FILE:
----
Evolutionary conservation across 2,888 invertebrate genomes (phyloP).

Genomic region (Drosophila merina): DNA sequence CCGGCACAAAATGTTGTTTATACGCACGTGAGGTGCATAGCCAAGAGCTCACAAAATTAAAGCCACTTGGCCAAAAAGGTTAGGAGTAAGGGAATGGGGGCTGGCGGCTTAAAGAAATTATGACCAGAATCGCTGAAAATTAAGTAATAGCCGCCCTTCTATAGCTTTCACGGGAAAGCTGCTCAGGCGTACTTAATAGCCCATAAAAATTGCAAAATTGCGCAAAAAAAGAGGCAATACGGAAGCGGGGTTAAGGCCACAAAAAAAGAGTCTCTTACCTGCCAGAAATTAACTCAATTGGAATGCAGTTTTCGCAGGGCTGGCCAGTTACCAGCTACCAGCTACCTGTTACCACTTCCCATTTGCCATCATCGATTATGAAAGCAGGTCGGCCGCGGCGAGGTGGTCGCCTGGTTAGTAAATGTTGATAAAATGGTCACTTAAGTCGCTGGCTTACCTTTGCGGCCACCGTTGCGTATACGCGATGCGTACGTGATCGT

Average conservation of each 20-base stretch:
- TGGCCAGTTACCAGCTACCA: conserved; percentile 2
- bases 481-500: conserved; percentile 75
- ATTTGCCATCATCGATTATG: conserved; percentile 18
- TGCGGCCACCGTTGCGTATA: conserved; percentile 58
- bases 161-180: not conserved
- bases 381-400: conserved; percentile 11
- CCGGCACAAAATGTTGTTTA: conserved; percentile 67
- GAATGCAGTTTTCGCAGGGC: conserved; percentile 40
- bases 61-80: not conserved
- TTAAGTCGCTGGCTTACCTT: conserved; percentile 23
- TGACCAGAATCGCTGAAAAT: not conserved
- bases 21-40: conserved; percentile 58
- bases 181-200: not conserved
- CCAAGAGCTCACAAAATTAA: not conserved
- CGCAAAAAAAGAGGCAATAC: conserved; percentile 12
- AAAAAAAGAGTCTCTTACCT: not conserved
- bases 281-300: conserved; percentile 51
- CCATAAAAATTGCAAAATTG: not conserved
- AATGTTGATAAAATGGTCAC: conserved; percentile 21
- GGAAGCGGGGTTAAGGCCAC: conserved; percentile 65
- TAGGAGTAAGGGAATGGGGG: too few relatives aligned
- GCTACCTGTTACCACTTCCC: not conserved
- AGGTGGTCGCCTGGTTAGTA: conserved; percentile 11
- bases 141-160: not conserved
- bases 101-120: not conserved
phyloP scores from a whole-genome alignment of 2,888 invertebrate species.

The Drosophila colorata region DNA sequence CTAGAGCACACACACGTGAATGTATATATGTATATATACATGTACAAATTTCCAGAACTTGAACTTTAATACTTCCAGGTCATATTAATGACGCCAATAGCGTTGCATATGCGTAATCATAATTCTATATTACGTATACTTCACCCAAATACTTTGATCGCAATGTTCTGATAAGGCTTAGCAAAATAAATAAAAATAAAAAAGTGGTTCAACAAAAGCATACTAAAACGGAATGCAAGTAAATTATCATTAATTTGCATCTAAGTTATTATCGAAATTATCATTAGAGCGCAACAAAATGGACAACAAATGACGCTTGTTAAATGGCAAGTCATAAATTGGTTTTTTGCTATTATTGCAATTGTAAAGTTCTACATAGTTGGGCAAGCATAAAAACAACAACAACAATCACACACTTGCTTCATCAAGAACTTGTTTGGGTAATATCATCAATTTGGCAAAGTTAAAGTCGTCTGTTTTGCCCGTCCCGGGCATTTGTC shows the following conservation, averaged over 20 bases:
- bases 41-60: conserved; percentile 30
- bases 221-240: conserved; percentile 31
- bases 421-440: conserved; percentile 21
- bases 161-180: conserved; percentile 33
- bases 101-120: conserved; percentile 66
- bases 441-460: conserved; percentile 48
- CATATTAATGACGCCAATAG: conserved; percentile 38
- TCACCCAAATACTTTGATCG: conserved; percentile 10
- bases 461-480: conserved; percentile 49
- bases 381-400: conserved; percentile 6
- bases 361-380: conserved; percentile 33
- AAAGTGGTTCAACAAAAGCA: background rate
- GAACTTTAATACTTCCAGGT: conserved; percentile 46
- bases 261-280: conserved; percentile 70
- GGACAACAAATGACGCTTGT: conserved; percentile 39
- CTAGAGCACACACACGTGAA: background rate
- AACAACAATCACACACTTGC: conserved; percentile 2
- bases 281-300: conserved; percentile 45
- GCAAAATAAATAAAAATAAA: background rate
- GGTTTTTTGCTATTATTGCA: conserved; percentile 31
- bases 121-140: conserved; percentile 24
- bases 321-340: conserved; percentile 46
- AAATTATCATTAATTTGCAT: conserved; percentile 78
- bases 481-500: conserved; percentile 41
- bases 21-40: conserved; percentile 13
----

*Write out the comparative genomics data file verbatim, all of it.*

Evolutionary conservation across 2,888 invertebrate genomes (phyloP).

Genomic region (Drosophila merina): DNA sequence CCGGCACAAAATGTTGTTTATACGCACGTGAGGTGCATAGCCAAGAGCTCACAAAATTAAAGCCACTTGGCCAAAAAGGTTAGGAGTAAGGGAATGGGGGCTGGCGGCTTAAAGAAATTATGACCAGAATCGCTGAAAATTAAGTAATAGCCGCCCTTCTATAGCTTTCACGGGAAAGCTGCTCAGGCGTACTTAATAGCCCATAAAAATTGCAAAATTGCGCAAAAAAAGAGGCAATACGGAAGCGGGGTTAAGGCCACAAAAAAAGAGTCTCTTACCTGCCAGAAATTAACTCAATTGGAATGCAGTTTTCGCAGGGCTGGCCAGTTACCAGCTACCAGCTACCTGTTACCACTTCCCATTTGCCATCATCGATTATGAAAGCAGGTCGGCCGCGGCGAGGTGGTCGCCTGGTTAGTAAATGTTGATAAAATGGTCACTTAAGTCGCTGGCTTACCTTTGCGGCCACCGTTGCGTATACGCGATGCGTACGTGATCGT

Average conservation of each 20-base stretch:
- TGGCCAGTTACCAGCTACCA: conserved; percentile 2
- bases 481-500: conserved; percentile 75
- ATTTGCCATCATCGATTATG: conserved; percentile 18
- TGCGGCCACCGTTGCGTATA: conserved; percentile 58
- bases 161-180: not conserved
- bases 381-400: conserved; percentile 11
- CCGGCACAAAATGTTGTTTA: conserved; percentile 67
- GAATGCAGTTTTCGCAGGGC: conserved; percentile 40
- bases 61-80: not conserved
- TTAAGTCGCTGGCTTACCTT: conserved; percentile 23
- TGACCAGAATCGCTGAAAAT: not conserved
- bases 21-40: conserved; percentile 58
- bases 181-200: not conserved
- CCAAGAGCTCACAAAATTAA: not conserved
- CGCAAAAAAAGAGGCAATAC: conserved; percentile 12
- AAAAAAAGAGTCTCTTACCT: not conserved
- bases 281-300: conserved; percentile 51
- CCATAAAAATTGCAAAATTG: not conserved
- AATGTTGATAAAATGGTCAC: conserved; percentile 21
- GGAAGCGGGGTTAAGGCCAC: conserved; percentile 65
- TAGGAGTAAGGGAATGGGGG: too few relatives aligned
- GCTACCTGTTACCACTTCCC: not conserved
- AGGTGGTCGCCTGGTTAGTA: conserved; percentile 11
- bases 141-160: not conserved
- bases 101-120: not conserved
phyloP scores from a whole-genome alignment of 2,888 invertebrate species.

The Drosophila colorata region DNA sequence CTAGAGCACACACACGTGAATGTATATATGTATATATACATGTACAAATTTCCAGAACTTGAACTTTAATACTTCCAGGTCATATTAATGACGCCAATAGCGTTGCATATGCGTAATCATAATTCTATATTACGTATACTTCACCCAAATACTTTGATCGCAATGTTCTGATAAGGCTTAGCAAAATAAATAAAAATAAAAAAGTGGTTCAACAAAAGCATACTAAAACGGAATGCAAGTAAATTATCATTAATTTGCATCTAAGTTATTATCGAAATTATCATTAGAGCGCAACAAAATGGACAACAAATGACGCTTGTTAAATGGCAAGTCATAAATTGGTTTTTTGCTATTATTGCAATTGTAAAGTTCTACATAGTTGGGCAAGCATAAAAACAACAACAACAATCACACACTTGCTTCATCAAGAACTTGTTTGGGTAATATCATCAATTTGGCAAAGTTAAAGTCGTCTGTTTTGCCCGTCCCGGGCATTTGTC shows the following conservation, averaged over 20 bases:
- bases 41-60: conserved; percentile 30
- bases 221-240: conserved; percentile 31
- bases 421-440: conserved; percentile 21
- bases 161-180: conserved; percentile 33
- bases 101-120: conserved; percentile 66
- bases 441-460: conserved; percentile 48
- CATATTAATGACGCCAATAG: conserved; percentile 38
- TCACCCAAATACTTTGATCG: conserved; percentile 10
- bases 461-480: conserved; percentile 49
- bases 381-400: conserved; percentile 6
- bases 361-380: conserved; percentile 33
- AAAGTGGTTCAACAAAAGCA: background rate
- GAACTTTAATACTTCCAGGT: conserved; percentile 46
- bases 261-280: conserved; percentile 70
- GGACAACAAATGACGCTTGT: conserved; percentile 39
- CTAGAGCACACACACGTGAA: background rate
- AACAACAATCACACACTTGC: conserved; percentile 2
- bases 281-300: conserved; percentile 45
- GCAAAATAAATAAAAATAAA: background rate
- GGTTTTTTGCTATTATTGCA: conserved; percentile 31
- bases 121-140: conserved; percentile 24
- bases 321-340: conserved; percentile 46
- AAATTATCATTAATTTGCAT: conserved; percentile 78
- bases 481-500: conserved; percentile 41
- bases 21-40: conserved; percentile 13